You can have exch server in remote office but this will require DC locally.Depending upon the business requirement you need to plan accordingly.You can have additional WSUS server in remote office too.Normally it is not recommend to have WSUS/file/exchange server role on DC it should be placed on member server.

In general it is recommended that at least two DCs in a domain for high availablity and fault tolerance, but how many DCs at each site will depend on your requirement. Normally one DC at each site can serve thousands of users with regard to authentication.

Avoid having a multi-domain forest - instead, start your design with a single domain forest and unless you can come up with a compelling reason to create additional domains, leave it as such. In pre-Windows Server 2008-based AD, creating multiple domains would typically be necessary to accomodate different password policies - but, with the introduction of Fine Grained Password Policy in Windows 2008 DFL, this is no longer the case.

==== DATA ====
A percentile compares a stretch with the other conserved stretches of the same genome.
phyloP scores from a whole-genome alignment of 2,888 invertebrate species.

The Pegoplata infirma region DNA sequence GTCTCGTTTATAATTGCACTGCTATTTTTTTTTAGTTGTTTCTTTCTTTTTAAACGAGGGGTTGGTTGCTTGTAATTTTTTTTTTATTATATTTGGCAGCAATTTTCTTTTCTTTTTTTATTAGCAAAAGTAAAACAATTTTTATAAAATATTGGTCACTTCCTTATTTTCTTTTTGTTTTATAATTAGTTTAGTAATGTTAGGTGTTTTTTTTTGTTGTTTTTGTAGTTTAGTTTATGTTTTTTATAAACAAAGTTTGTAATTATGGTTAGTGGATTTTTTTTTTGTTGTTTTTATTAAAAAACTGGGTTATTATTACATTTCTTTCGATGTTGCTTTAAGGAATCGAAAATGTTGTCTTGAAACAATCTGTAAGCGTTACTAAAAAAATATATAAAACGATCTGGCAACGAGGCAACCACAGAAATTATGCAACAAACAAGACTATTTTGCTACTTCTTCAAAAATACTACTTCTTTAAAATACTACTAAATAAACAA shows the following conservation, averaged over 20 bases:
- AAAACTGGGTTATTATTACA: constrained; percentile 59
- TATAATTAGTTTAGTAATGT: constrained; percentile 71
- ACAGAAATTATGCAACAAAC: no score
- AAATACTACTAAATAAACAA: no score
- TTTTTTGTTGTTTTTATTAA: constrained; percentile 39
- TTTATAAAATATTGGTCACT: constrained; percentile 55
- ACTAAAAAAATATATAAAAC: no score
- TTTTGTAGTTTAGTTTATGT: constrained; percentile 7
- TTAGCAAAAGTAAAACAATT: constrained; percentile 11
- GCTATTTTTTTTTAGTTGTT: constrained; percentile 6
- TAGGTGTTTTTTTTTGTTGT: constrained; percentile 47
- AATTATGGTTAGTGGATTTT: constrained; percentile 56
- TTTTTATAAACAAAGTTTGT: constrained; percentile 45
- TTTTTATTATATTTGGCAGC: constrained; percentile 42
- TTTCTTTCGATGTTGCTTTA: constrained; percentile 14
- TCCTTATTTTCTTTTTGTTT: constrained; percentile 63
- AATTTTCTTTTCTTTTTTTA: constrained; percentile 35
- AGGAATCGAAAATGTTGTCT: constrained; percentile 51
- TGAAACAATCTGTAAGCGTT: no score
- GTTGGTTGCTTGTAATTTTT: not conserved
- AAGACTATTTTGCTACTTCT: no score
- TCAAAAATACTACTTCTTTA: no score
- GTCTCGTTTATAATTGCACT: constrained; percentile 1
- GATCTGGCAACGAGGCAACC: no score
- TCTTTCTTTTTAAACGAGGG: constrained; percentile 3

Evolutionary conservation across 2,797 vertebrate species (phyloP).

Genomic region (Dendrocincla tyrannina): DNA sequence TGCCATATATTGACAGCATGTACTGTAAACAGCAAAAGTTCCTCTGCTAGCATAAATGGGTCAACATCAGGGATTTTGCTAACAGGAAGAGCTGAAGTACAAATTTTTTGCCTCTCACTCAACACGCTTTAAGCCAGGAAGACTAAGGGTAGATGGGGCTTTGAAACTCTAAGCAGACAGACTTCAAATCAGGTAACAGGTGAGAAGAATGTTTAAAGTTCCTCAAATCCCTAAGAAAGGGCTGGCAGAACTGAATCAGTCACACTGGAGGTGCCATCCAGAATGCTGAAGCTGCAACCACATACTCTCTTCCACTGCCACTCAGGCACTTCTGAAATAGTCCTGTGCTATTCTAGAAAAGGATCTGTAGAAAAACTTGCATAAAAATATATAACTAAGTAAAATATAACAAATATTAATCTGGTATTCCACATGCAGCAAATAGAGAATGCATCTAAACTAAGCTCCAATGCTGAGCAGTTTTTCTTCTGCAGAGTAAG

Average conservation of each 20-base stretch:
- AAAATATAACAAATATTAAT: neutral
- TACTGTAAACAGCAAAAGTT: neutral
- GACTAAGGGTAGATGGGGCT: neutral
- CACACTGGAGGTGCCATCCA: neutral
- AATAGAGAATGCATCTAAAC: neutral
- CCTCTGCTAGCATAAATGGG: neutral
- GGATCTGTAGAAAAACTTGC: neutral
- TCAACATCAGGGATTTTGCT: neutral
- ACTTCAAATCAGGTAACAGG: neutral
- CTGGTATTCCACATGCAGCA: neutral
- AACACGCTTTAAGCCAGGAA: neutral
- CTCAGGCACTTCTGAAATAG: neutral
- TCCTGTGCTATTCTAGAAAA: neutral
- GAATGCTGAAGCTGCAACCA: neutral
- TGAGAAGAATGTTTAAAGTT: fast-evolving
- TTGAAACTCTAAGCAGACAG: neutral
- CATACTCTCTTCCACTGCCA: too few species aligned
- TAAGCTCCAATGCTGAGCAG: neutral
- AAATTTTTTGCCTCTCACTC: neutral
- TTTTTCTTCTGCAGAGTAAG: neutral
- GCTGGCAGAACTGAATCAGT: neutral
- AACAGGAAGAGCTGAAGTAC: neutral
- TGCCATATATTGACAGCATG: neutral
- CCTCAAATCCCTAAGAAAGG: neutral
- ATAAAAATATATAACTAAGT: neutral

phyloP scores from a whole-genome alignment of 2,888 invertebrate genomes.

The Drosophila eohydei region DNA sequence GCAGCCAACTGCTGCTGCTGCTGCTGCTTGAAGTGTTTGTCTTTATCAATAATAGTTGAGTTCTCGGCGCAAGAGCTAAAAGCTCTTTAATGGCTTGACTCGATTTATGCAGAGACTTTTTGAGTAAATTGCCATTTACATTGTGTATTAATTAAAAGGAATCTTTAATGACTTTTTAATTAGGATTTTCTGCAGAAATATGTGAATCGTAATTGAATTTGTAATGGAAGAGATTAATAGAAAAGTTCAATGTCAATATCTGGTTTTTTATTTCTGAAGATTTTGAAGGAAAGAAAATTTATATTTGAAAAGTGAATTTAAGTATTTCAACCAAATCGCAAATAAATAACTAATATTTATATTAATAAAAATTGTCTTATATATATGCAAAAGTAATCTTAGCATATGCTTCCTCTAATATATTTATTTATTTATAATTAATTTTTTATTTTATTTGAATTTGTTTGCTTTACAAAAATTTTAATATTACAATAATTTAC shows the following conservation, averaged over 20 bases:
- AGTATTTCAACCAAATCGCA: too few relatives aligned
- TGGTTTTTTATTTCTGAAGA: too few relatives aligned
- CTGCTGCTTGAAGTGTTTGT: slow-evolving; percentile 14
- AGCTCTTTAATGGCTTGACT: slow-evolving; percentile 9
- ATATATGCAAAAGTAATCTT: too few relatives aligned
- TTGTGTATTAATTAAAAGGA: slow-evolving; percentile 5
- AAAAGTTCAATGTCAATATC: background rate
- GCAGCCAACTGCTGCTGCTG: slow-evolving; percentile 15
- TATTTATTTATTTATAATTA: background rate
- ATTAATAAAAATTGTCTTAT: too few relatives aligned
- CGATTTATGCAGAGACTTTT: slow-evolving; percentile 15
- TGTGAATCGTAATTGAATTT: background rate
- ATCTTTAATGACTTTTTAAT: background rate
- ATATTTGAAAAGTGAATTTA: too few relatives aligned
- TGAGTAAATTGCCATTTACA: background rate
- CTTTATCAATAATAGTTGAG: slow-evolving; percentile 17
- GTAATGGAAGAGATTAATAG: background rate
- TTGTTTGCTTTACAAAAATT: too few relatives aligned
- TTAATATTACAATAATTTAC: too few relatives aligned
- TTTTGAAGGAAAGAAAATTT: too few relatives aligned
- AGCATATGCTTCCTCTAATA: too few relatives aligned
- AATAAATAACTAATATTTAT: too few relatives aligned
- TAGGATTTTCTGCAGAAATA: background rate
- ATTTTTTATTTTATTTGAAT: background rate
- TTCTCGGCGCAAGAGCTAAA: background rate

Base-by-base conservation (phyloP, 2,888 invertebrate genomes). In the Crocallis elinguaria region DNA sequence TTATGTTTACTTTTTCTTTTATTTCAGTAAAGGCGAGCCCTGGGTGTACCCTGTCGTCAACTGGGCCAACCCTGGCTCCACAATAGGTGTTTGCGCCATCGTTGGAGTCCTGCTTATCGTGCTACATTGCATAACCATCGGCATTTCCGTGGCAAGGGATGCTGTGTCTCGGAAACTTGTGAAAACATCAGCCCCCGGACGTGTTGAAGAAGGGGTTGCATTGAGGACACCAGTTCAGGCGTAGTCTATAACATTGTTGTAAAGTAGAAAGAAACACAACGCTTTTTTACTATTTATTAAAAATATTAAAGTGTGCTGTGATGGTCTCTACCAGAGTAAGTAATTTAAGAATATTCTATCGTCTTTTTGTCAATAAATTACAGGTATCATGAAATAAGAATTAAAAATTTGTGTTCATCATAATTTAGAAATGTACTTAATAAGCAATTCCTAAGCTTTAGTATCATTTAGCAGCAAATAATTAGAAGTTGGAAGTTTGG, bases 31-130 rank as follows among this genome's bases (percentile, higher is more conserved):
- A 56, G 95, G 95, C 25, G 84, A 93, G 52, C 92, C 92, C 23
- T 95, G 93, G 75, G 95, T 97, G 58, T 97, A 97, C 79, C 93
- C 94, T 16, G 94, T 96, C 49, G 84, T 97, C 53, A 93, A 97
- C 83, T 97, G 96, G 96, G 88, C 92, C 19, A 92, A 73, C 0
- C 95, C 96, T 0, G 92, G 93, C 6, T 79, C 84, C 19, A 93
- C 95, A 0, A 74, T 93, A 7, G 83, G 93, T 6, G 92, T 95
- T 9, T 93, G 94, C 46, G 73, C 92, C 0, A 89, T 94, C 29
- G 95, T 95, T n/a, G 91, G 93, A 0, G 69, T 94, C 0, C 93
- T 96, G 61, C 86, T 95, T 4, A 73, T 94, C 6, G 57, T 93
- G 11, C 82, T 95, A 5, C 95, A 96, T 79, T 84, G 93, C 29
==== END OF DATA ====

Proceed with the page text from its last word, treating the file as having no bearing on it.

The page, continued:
The following articles could be helpful to design the AD structure:

Determining the Number of Forests for Your Network
http://technet.microsoft.com/en-us/library/cc960533.aspx

Determining the Number of Domains Required
http://technet.microsoft.com/en-us/library/cc732201(WS.10).aspx

You can read MS article and the previous discussion:

Domain controllers # Determining the number of domain controllers you need
http://technet.microsoft.com/en-us/library/cc759623(v=WS.10).aspx

How many domain controllers are recommended
http://social.technet.microsoft.com/Forums/en-US/winserverDS/thread/991d4f68-5178-4c9a-8b7d-8f2b5f53867e 

Hope this helps